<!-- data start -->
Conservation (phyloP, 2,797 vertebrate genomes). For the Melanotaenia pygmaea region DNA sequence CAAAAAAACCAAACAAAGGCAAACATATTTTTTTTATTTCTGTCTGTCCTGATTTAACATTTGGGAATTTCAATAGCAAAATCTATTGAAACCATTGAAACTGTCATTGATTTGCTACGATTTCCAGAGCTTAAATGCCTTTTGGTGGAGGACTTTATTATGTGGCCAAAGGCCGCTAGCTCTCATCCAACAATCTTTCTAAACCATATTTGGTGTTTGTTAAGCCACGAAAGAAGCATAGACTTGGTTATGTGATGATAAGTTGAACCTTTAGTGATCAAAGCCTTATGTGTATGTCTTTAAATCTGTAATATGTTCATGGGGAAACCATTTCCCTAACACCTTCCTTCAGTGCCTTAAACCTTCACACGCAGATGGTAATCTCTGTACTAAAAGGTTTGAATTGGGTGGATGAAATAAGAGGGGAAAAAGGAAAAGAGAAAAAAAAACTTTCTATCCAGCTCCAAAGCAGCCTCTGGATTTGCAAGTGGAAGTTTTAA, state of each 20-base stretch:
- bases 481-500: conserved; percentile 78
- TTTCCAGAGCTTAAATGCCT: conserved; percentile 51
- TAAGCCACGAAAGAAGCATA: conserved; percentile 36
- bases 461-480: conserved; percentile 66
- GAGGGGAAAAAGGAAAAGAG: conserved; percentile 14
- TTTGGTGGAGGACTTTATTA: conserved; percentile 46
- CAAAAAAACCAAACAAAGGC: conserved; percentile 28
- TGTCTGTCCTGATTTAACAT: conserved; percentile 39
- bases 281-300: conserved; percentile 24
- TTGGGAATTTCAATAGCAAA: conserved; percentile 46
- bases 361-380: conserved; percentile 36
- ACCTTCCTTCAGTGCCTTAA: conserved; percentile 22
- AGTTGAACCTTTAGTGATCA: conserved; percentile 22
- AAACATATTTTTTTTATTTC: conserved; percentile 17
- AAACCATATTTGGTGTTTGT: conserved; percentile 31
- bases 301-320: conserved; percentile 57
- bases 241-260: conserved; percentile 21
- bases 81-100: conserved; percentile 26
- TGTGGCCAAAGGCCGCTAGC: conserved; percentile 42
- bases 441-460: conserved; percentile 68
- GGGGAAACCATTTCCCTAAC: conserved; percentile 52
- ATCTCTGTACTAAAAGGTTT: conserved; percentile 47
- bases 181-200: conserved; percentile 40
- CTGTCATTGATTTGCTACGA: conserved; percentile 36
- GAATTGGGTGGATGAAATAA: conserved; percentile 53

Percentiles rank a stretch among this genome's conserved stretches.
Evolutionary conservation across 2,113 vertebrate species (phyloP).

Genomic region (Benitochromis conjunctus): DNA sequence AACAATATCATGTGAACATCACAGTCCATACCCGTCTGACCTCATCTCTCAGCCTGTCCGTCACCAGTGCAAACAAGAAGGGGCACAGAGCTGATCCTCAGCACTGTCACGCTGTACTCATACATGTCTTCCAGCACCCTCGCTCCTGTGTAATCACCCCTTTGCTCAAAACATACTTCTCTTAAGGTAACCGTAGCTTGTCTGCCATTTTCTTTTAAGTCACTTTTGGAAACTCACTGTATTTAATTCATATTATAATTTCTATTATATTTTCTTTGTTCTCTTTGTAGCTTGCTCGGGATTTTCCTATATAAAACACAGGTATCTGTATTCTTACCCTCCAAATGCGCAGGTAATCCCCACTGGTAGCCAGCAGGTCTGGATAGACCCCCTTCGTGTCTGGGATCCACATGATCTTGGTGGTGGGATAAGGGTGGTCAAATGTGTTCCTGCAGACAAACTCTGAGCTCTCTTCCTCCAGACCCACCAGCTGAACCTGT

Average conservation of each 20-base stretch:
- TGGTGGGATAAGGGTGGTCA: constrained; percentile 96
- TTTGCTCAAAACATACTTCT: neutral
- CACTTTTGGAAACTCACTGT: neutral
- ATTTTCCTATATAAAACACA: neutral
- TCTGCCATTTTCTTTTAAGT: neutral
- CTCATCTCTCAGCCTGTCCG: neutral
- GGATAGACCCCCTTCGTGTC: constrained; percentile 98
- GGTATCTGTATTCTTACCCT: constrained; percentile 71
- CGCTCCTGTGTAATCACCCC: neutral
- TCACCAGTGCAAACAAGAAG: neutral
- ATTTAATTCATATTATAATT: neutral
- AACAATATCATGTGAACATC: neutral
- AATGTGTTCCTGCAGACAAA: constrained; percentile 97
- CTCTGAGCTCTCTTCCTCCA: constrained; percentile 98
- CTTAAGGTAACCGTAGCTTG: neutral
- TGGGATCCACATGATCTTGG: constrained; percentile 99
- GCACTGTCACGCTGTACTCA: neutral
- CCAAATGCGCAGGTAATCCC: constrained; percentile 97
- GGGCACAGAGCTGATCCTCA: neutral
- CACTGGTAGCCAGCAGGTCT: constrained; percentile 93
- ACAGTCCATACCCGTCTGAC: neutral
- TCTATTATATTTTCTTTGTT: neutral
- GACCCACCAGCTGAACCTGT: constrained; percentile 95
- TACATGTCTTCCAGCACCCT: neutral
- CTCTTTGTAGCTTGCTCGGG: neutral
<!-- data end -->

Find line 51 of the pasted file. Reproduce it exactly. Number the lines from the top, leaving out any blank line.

- ACAGTCCATACCCGTCTGAC: neutral